I also like a dark background when photographing figures so I bought a pack of black foamboard and made myself a dark box as mentioned in the massive voodoo articles (I use the "long exposure" method when I'm at home and can control the environment).

    I suppose it depends how much you're willing to invest in taking decent photos, you can get by perfectly well with the standard lens. I was lucky that I received the camera as a gift, and the lens was relatively cheap at about £130 (I justified the purchase to myself by thinking that it was only equivalent to about 3 busts ;))
  9. garyhiggins A Fixture

    It could cost you a lot more than that Billy depending on who's bust it is. Dolly Parton's for instant could cost you THIIIIIIIS much :). My knowledge of photography is all back in the days of film cameras, but it was always known that you would get a better image with a fixed focal length lens if only for the fact that they have a wider maximum aperture.
    Regards Gary.
    Eludia likes this.
  10. chippy Well-Known Member

    I have a Nikon 3000 and it has a macro option on it on the image selector . As what you are looking is the upgrade on this I'm sure that option will be there . The one problem I find using the macro option is it often automatically uses the flash when lighting is poor but I have found if I wrap some bubble wrap around the flash this acts a diffuser and much cheaper than those funny things that you can get to fit on the front of the lens .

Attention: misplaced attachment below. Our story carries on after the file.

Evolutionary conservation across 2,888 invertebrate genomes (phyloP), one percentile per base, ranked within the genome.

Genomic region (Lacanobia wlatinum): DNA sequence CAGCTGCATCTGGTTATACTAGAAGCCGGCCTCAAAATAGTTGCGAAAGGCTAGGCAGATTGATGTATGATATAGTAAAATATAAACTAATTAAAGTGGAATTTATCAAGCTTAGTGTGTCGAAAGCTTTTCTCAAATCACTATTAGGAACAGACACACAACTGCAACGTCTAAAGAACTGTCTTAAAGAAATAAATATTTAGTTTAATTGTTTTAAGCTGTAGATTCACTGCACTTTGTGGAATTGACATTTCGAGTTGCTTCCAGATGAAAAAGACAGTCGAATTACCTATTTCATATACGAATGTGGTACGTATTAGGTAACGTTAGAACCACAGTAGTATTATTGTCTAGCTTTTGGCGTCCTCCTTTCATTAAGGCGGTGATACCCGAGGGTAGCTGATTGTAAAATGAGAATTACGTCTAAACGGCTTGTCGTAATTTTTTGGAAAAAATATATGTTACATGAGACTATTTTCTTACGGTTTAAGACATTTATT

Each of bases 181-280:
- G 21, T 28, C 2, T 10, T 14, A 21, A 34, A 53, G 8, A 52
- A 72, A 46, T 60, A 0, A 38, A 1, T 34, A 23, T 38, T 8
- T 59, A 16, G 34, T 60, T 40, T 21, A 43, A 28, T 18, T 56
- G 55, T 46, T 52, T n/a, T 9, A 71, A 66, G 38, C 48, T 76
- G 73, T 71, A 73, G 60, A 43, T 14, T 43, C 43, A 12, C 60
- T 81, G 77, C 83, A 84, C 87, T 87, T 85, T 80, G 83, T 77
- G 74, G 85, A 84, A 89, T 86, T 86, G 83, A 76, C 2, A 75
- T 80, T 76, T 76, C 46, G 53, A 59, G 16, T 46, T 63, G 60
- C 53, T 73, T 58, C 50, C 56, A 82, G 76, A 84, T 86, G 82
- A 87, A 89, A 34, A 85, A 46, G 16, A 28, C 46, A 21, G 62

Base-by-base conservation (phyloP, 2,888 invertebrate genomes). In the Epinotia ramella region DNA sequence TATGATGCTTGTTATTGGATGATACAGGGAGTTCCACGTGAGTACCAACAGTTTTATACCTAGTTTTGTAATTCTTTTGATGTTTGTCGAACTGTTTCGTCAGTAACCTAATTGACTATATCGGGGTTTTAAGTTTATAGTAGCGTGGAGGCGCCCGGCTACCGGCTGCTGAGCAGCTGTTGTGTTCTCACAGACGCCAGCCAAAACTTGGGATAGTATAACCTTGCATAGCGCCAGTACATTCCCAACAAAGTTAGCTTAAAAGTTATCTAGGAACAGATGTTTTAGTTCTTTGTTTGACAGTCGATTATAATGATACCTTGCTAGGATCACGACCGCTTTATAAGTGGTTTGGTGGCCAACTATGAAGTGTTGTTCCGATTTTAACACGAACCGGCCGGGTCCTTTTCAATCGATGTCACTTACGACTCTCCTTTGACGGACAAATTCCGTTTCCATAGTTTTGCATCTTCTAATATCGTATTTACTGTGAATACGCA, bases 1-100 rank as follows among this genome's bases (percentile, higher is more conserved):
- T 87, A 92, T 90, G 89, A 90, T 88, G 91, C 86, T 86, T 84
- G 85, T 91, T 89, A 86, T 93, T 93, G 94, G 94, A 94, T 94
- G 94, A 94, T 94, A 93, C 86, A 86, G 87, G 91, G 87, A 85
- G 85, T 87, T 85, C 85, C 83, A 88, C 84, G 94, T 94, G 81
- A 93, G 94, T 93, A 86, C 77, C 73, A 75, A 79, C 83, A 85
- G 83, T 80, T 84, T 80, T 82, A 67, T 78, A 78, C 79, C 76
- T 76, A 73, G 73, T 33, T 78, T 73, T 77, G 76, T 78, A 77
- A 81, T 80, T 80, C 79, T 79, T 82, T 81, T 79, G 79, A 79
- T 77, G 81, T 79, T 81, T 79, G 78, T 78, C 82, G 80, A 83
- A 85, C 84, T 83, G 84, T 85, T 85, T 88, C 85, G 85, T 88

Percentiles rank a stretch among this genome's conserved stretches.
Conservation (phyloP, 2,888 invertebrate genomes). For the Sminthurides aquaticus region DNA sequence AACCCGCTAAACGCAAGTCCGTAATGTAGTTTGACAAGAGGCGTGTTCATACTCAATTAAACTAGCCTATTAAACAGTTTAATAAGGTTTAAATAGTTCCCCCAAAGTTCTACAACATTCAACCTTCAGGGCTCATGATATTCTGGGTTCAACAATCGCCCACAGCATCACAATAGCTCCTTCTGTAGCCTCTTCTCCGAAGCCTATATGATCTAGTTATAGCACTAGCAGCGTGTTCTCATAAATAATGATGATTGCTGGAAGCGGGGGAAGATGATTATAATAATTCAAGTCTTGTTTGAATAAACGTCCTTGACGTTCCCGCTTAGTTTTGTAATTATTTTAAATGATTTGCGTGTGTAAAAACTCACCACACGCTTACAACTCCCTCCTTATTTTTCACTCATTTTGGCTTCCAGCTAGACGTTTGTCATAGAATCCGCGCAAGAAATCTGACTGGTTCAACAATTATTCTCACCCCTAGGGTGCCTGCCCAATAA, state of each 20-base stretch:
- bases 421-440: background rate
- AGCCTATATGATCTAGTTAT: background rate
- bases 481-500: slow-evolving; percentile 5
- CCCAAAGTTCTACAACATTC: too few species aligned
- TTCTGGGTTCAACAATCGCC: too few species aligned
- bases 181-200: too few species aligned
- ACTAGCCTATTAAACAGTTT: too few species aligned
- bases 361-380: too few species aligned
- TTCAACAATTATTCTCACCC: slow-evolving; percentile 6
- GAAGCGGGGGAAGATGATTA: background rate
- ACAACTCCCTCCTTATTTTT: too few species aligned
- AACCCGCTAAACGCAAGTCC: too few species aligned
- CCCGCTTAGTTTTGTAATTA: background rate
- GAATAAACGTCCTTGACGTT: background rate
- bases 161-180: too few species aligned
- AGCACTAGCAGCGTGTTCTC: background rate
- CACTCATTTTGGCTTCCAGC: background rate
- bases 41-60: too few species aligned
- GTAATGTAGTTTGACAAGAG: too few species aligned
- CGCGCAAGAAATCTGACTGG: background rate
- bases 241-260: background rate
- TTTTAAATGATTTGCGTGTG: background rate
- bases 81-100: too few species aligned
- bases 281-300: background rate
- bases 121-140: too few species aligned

11. Metal Extremo Well-Known Member

    I'm using a Nikon D5000, with the standard lens always that i can and my wife don't see me do it :rolleyes: . IMO macro as lens is not necessary for our hobby. I made photos of 54mm without problemas. After you have the option at the camero to trim the photo for details that you want to show. As the companions said, always the bigger resolution to made the photos.
    The macro as option with the normal lens don't like me, cause contrast of the painting desappears. If you put the camera in automatic, it always tries to use the flash, and for me the flash and figures aren't compatible. Better spend your money at a tripod (something very basic, but tripod. The smalls to put over the table are shitty. Can't control the distance to the miniature as you want, if you want an aereal picture is difficult to be done. The expensives are for exteriors, inside the water...) and more miniatures :happy:
  12. Mirofsoft A Fixture

    18 -55mm is good enough
    Normaly there is also a Macro Position on the selector ( automatic )
    you could buy also a set of macro ring ( also called extension ring ) you set behind the lens, 3 sizes in the set .
  13. MalcC A Fixture

    I've the Nikon D3200, the standard lens is fine.
    I did purchase the Macro lens, but very rarely use it.